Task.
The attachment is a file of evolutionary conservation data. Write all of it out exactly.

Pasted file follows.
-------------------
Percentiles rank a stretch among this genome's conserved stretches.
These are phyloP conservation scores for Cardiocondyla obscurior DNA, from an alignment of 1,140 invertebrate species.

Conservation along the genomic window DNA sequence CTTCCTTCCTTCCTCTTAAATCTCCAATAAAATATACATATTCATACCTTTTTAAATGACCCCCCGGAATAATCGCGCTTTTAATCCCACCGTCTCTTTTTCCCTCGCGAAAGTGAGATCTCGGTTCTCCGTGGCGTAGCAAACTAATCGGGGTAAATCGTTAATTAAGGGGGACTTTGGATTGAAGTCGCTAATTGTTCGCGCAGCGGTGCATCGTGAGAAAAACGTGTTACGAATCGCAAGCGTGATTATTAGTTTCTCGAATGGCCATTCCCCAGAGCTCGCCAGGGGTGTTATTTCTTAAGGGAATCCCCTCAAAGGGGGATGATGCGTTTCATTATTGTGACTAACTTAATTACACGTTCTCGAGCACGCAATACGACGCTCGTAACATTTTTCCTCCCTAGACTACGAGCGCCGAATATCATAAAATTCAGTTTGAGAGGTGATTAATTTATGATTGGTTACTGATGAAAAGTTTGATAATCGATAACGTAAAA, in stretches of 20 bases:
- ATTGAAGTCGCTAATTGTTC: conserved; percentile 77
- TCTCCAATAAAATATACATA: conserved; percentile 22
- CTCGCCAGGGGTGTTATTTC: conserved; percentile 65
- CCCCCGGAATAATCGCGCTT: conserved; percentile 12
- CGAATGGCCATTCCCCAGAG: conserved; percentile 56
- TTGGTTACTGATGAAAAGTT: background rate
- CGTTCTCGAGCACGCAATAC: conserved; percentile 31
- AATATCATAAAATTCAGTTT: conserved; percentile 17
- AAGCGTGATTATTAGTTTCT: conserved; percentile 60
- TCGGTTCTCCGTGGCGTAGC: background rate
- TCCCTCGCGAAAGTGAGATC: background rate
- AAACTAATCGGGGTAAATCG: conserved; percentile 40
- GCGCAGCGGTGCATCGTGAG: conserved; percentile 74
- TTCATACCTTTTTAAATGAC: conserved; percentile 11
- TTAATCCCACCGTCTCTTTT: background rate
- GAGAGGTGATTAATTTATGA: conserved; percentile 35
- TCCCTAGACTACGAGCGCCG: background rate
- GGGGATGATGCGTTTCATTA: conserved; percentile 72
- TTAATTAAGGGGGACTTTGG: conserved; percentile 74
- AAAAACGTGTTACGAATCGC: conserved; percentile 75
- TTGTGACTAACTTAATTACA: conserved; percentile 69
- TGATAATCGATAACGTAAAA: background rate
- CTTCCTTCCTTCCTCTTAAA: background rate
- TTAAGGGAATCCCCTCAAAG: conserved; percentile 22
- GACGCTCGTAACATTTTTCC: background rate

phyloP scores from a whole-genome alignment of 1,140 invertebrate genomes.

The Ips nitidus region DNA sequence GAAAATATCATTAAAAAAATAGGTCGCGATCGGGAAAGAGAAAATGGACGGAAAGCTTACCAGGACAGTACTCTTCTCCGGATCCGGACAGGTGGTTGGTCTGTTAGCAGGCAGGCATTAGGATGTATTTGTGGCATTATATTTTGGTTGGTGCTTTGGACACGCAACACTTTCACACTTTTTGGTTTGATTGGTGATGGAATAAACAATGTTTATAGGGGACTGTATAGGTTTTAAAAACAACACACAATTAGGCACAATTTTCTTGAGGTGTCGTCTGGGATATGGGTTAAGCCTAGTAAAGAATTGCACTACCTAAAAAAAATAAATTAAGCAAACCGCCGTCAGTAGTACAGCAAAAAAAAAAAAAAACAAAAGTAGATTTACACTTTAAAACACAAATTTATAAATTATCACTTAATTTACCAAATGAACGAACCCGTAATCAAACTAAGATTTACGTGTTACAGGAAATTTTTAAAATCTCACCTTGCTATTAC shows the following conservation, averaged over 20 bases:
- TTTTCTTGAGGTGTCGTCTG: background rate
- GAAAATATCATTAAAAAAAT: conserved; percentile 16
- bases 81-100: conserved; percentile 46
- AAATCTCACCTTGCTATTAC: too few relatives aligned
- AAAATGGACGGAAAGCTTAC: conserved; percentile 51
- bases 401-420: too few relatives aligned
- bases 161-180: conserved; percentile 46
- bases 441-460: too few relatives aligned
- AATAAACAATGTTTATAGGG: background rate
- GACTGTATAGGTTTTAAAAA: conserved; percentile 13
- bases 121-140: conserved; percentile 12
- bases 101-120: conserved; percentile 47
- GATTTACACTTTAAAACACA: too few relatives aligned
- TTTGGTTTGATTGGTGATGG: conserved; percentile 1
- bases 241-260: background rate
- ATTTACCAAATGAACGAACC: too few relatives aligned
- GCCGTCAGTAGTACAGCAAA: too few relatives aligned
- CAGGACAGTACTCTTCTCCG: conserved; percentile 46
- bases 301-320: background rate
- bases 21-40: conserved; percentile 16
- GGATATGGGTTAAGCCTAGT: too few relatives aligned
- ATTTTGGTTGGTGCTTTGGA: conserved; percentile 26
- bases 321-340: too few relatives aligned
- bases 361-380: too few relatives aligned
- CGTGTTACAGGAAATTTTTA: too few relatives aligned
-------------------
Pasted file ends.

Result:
Percentiles rank a stretch among this genome's conserved stretches.
These are phyloP conservation scores for Cardiocondyla obscurior DNA, from an alignment of 1,140 invertebrate species.

Conservation along the genomic window DNA sequence CTTCCTTCCTTCCTCTTAAATCTCCAATAAAATATACATATTCATACCTTTTTAAATGACCCCCCGGAATAATCGCGCTTTTAATCCCACCGTCTCTTTTTCCCTCGCGAAAGTGAGATCTCGGTTCTCCGTGGCGTAGCAAACTAATCGGGGTAAATCGTTAATTAAGGGGGACTTTGGATTGAAGTCGCTAATTGTTCGCGCAGCGGTGCATCGTGAGAAAAACGTGTTACGAATCGCAAGCGTGATTATTAGTTTCTCGAATGGCCATTCCCCAGAGCTCGCCAGGGGTGTTATTTCTTAAGGGAATCCCCTCAAAGGGGGATGATGCGTTTCATTATTGTGACTAACTTAATTACACGTTCTCGAGCACGCAATACGACGCTCGTAACATTTTTCCTCCCTAGACTACGAGCGCCGAATATCATAAAATTCAGTTTGAGAGGTGATTAATTTATGATTGGTTACTGATGAAAAGTTTGATAATCGATAACGTAAAA, in stretches of 20 bases:
- ATTGAAGTCGCTAATTGTTC: conserved; percentile 77
- TCTCCAATAAAATATACATA: conserved; percentile 22
- CTCGCCAGGGGTGTTATTTC: conserved; percentile 65
- CCCCCGGAATAATCGCGCTT: conserved; percentile 12
- CGAATGGCCATTCCCCAGAG: conserved; percentile 56
- TTGGTTACTGATGAAAAGTT: background rate
- CGTTCTCGAGCACGCAATAC: conserved; percentile 31
- AATATCATAAAATTCAGTTT: conserved; percentile 17
- AAGCGTGATTATTAGTTTCT: conserved; percentile 60
- TCGGTTCTCCGTGGCGTAGC: background rate
- TCCCTCGCGAAAGTGAGATC: background rate
- AAACTAATCGGGGTAAATCG: conserved; percentile 40
- GCGCAGCGGTGCATCGTGAG: conserved; percentile 74
- TTCATACCTTTTTAAATGAC: conserved; percentile 11
- TTAATCCCACCGTCTCTTTT: background rate
- GAGAGGTGATTAATTTATGA: conserved; percentile 35
- TCCCTAGACTACGAGCGCCG: background rate
- GGGGATGATGCGTTTCATTA: conserved; percentile 72
- TTAATTAAGGGGGACTTTGG: conserved; percentile 74
- AAAAACGTGTTACGAATCGC: conserved; percentile 75
- TTGTGACTAACTTAATTACA: conserved; percentile 69
- TGATAATCGATAACGTAAAA: background rate
- CTTCCTTCCTTCCTCTTAAA: background rate
- TTAAGGGAATCCCCTCAAAG: conserved; percentile 22
- GACGCTCGTAACATTTTTCC: background rate

phyloP scores from a whole-genome alignment of 1,140 invertebrate genomes.

The Ips nitidus region DNA sequence GAAAATATCATTAAAAAAATAGGTCGCGATCGGGAAAGAGAAAATGGACGGAAAGCTTACCAGGACAGTACTCTTCTCCGGATCCGGACAGGTGGTTGGTCTGTTAGCAGGCAGGCATTAGGATGTATTTGTGGCATTATATTTTGGTTGGTGCTTTGGACACGCAACACTTTCACACTTTTTGGTTTGATTGGTGATGGAATAAACAATGTTTATAGGGGACTGTATAGGTTTTAAAAACAACACACAATTAGGCACAATTTTCTTGAGGTGTCGTCTGGGATATGGGTTAAGCCTAGTAAAGAATTGCACTACCTAAAAAAAATAAATTAAGCAAACCGCCGTCAGTAGTACAGCAAAAAAAAAAAAAAACAAAAGTAGATTTACACTTTAAAACACAAATTTATAAATTATCACTTAATTTACCAAATGAACGAACCCGTAATCAAACTAAGATTTACGTGTTACAGGAAATTTTTAAAATCTCACCTTGCTATTAC shows the following conservation, averaged over 20 bases:
- TTTTCTTGAGGTGTCGTCTG: background rate
- GAAAATATCATTAAAAAAAT: conserved; percentile 16
- bases 81-100: conserved; percentile 46
- AAATCTCACCTTGCTATTAC: too few relatives aligned
- AAAATGGACGGAAAGCTTAC: conserved; percentile 51
- bases 401-420: too few relatives aligned
- bases 161-180: conserved; percentile 46
- bases 441-460: too few relatives aligned
- AATAAACAATGTTTATAGGG: background rate
- GACTGTATAGGTTTTAAAAA: conserved; percentile 13
- bases 121-140: conserved; percentile 12
- bases 101-120: conserved; percentile 47
- GATTTACACTTTAAAACACA: too few relatives aligned
- TTTGGTTTGATTGGTGATGG: conserved; percentile 1
- bases 241-260: background rate
- ATTTACCAAATGAACGAACC: too few relatives aligned
- GCCGTCAGTAGTACAGCAAA: too few relatives aligned
- CAGGACAGTACTCTTCTCCG: conserved; percentile 46
- bases 301-320: background rate
- bases 21-40: conserved; percentile 16
- GGATATGGGTTAAGCCTAGT: too few relatives aligned
- ATTTTGGTTGGTGCTTTGGA: conserved; percentile 26
- bases 321-340: too few relatives aligned
- bases 361-380: too few relatives aligned
- CGTGTTACAGGAAATTTTTA: too few relatives aligned